Wednesday, October 21, 2009

7 is not so big...

Moses is 7. He is so big! He backed the golf cart out of Granny's shed this week by himself (he's been doing this for awhile). He does wheelies on his bike. He reads. He writes. He engineers amazing creative ways to accomplish everyday tasks. He has a BB gun. And several pocket knives. He helps me take care of Hannah, changing her and dressing her. He sleeps over at friend's houses and doesn't call me to come get him at bedtime. In fact, I think he would really like to stay for days. He has beaten Super Mario Brothers on the Wii. He does back flips on the trampoline. He cooks eggs himself. He is just so...big.

But then there are the times that he falls, scrapes his knee, and wants me to make it all better. Or when someone says something unkind to him and his little heart is broken. Some nights he has a
bad dream and just wants to crawl in bed between Eric and myself. He likes for me to get his clothes out and toss them up to him on the top bunk in the mornings or to give him a piggy back ride to breakfast. He still whines (sometimes). He likes for me to scratch his back. I love the way he says in his still so sleepy voice, "Good morning, Mama" while he rubs his eyes and holds blanky. I still have the ability to quiet his fears. He still wants me to kiss him good night and tuck him in.

I hope he always wants to kiss me matter how big he is.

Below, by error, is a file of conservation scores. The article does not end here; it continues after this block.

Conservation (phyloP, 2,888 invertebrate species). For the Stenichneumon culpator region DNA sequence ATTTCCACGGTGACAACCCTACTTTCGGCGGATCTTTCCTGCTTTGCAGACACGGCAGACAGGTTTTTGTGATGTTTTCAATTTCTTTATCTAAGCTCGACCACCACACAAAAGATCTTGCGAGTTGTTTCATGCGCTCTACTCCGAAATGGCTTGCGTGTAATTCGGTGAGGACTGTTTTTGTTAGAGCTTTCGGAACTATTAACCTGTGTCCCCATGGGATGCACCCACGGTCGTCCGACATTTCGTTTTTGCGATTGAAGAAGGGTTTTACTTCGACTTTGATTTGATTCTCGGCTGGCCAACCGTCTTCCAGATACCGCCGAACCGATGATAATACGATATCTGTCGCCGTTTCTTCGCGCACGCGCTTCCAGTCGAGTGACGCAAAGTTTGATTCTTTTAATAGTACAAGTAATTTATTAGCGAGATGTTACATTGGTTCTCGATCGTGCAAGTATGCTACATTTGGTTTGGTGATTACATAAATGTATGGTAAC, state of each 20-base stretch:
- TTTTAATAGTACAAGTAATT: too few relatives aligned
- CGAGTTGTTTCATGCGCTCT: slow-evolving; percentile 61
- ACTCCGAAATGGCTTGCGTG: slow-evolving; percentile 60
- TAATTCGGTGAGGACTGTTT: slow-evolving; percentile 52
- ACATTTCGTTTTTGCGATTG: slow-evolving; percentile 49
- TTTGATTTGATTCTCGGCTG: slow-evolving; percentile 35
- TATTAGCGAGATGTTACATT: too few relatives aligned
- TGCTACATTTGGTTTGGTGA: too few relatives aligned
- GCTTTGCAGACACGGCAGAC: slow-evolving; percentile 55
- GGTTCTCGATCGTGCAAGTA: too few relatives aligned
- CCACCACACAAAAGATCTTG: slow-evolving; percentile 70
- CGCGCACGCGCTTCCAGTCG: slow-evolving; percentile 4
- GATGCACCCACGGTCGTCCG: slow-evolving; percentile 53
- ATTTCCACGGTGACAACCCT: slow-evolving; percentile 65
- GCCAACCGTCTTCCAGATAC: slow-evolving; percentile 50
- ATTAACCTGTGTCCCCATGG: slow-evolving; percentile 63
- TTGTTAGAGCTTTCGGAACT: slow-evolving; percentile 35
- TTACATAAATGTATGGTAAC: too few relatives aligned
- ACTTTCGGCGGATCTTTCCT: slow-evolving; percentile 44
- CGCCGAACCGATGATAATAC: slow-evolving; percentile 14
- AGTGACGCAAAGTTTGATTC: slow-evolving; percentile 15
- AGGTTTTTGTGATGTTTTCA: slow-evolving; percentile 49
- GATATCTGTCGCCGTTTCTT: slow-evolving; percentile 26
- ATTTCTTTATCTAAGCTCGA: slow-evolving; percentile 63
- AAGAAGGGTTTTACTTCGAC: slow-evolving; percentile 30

Monday, October 19, 2009

The top of the wall

**FINALLY** we finished the climbing wall! It has been up for a good long time, but now it has all the holds on it. You can see we improvised a few at the bottom... It is about 14 feet high, just right for the children. How cool is it that this is what recess is like?!

There is so much to learn about life from the climbing wall... wow.

The thing that has stuck with me the most is actually not getting to the top. It is what they do once they are there. The boys (especially) are pretty confident that they can get to the top. Even friends who have not climbed this wall before puff up their little man chests and, indeed, shimmy right up to the top. Then they get stuck. And it really is not that high. And you can see they wear a harness, and I am holding the other end of the rope. I try to tell them that this is what I went to college to do. (Yes, it is, in fact. I am finally putting my degree to work!) They don't care what I went to school to do when they are standing at the top, and I am asking them "to lean back and trust the rope".

Sometimes they try and try and try. They get mad. They cry. But they keep trying to trust me and trust the rope. Finally, they conquer their fear and, oh joy! What fun they have rappelling down the wall!!

Sometimes they get to the top and say "NO WAY. I WILL NOT EVEN TRY." My husband is a counselor. I try all the techniques on them. "What are you afraid of?" "Can you trust me?" "Tell me about your relationship with your father." Blah, blah, blah. If they have made up their minds not to even try to push past what they are afraid of, then no amount of coaxing will work.

Yeah, I say to myself, that's not me. I NEVER do that. I always try, right? Self, are you listening?
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Tuesday, October 6, 2009

Speaking in Flowers

A long time ago, Eric and I came up with this idea. What if our words turned into flowers as they were spoken? What kind of garden would we grow? I hate to admit it, but a lot of days, my words plant this kind of garden:

These are the days when everything that comes out of my mouth is complaining, bitterness, grumbling, frustration.... Then in the middle of all that, I get a moment of relief from all the dryness in my heart, and, like a shower in the desert, out comes a compliment. An encouraging word. A praise. An I love you. A sunflower in the middle of the dry, dusty, dead ground.